College remediation courses don't always help, experts say

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ATHENS, Ga. -- College remediation courses are supposed to help students succeed in college, but in reality, remedial courses in Georgia’s two public college systems are holding students back, speakers said at the two-day Complete College Georgia Summit on the University of Georgia campus this week.

Administrators and teachers from colleges and universities around the state came to the two-day meeting, designed to boost graduation rates in the 25 schools in Georgia’s technical college system and the 35 in the university system.

Thousands upon thousands of students don’t continue in college because they don’t pass algebra. That’s crazy, said Uri Treisman, a professor of math and public affairs at the University of Texas in Austin. Most won’t need algebra in their future jobs, he said.

The structure of remedial courses doesn’t make sense, either, said Treisman and students.

Most remedial courses are like a continuation of high school — but high school in 1951, not today, he said. When students take a remedial course, they have to cover a certain amount of material in a certain amount of time, or start all over again in a new school term. But many become frustrated and just don’t return at all, he said.

“We’ve got to move past that,” he said.

Many students do need help to build up their skills, especially older students returning to college or vocational school, students said.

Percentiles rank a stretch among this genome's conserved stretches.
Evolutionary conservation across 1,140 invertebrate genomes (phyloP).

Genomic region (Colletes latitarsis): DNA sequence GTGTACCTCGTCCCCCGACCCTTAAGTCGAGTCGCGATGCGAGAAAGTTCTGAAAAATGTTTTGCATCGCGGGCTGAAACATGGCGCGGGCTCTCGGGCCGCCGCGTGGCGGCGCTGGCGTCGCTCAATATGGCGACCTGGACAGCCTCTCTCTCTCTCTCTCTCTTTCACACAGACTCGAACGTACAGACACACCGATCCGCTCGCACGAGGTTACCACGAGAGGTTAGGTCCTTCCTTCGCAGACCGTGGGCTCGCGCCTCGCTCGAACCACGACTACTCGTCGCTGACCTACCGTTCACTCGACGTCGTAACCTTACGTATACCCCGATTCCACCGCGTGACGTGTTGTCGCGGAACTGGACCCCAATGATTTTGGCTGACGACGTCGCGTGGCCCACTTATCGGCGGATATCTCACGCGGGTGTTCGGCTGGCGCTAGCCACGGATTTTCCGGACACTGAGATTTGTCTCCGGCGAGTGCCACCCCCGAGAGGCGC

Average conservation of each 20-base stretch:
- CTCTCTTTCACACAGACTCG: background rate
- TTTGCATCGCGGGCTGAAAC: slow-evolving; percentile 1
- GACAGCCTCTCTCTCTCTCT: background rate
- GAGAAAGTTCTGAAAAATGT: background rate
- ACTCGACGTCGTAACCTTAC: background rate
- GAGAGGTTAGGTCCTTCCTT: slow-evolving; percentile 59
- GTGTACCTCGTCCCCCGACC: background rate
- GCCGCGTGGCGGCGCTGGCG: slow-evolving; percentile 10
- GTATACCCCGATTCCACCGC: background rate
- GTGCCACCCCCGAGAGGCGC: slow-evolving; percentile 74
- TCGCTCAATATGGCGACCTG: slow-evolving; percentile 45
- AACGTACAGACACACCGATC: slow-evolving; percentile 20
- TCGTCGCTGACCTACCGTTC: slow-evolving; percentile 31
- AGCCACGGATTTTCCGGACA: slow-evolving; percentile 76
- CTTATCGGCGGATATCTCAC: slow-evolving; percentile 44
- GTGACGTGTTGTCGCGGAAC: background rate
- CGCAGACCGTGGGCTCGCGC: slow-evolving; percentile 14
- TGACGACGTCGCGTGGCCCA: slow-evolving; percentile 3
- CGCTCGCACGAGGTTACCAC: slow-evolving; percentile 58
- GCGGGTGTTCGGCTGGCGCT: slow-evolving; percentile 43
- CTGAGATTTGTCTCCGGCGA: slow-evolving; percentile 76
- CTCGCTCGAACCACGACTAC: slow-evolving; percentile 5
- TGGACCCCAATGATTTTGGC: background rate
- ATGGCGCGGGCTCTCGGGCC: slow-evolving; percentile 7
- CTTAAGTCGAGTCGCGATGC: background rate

But remedial courses should be more targeted, several students said.

“As a non-traditional student, I feel I’ve come in at a disadvantage,” said Jazzmyn McKelvey-Hunter of Georgia Perimeter College. “Maybe we could get a diagnostic test requirement done so that maybe we could focus on where our deficiencies are.”

Older students often need help with technology such as computers as well as math or writing, said Sharon Yarbrough, a sophomore at Georgia Perimeter College.

“We want to succeed; we really do. Help remove those obstacles,” said Yarbrough.

Another student simply wanted to be able to get credit for work he’s done. Often, colleges won’t give students credit for courses completed at other colleges.

“I’ve lost several A’s because I’ve transferred from one school to another. That’s a disappointment,” said Dustin Ragus, a student at Georgia Highlands College.

State officials have already begun to take action on some problems identified by the students and the experts.

The state Board of Regents last week moved to give students like Ragus some help. The Regents voted to expand from 10 to 27 the number of basic college courses that automatically transfer from one college to another, no matter if the college is in the university system or the technical college system.

Other colleges are changing the way they teach remedial studies, for example, by identifying the specific areas in which students need to rebuild skills, said Dan Smith, the vice president for institutional effectiveness at Athens Technical College.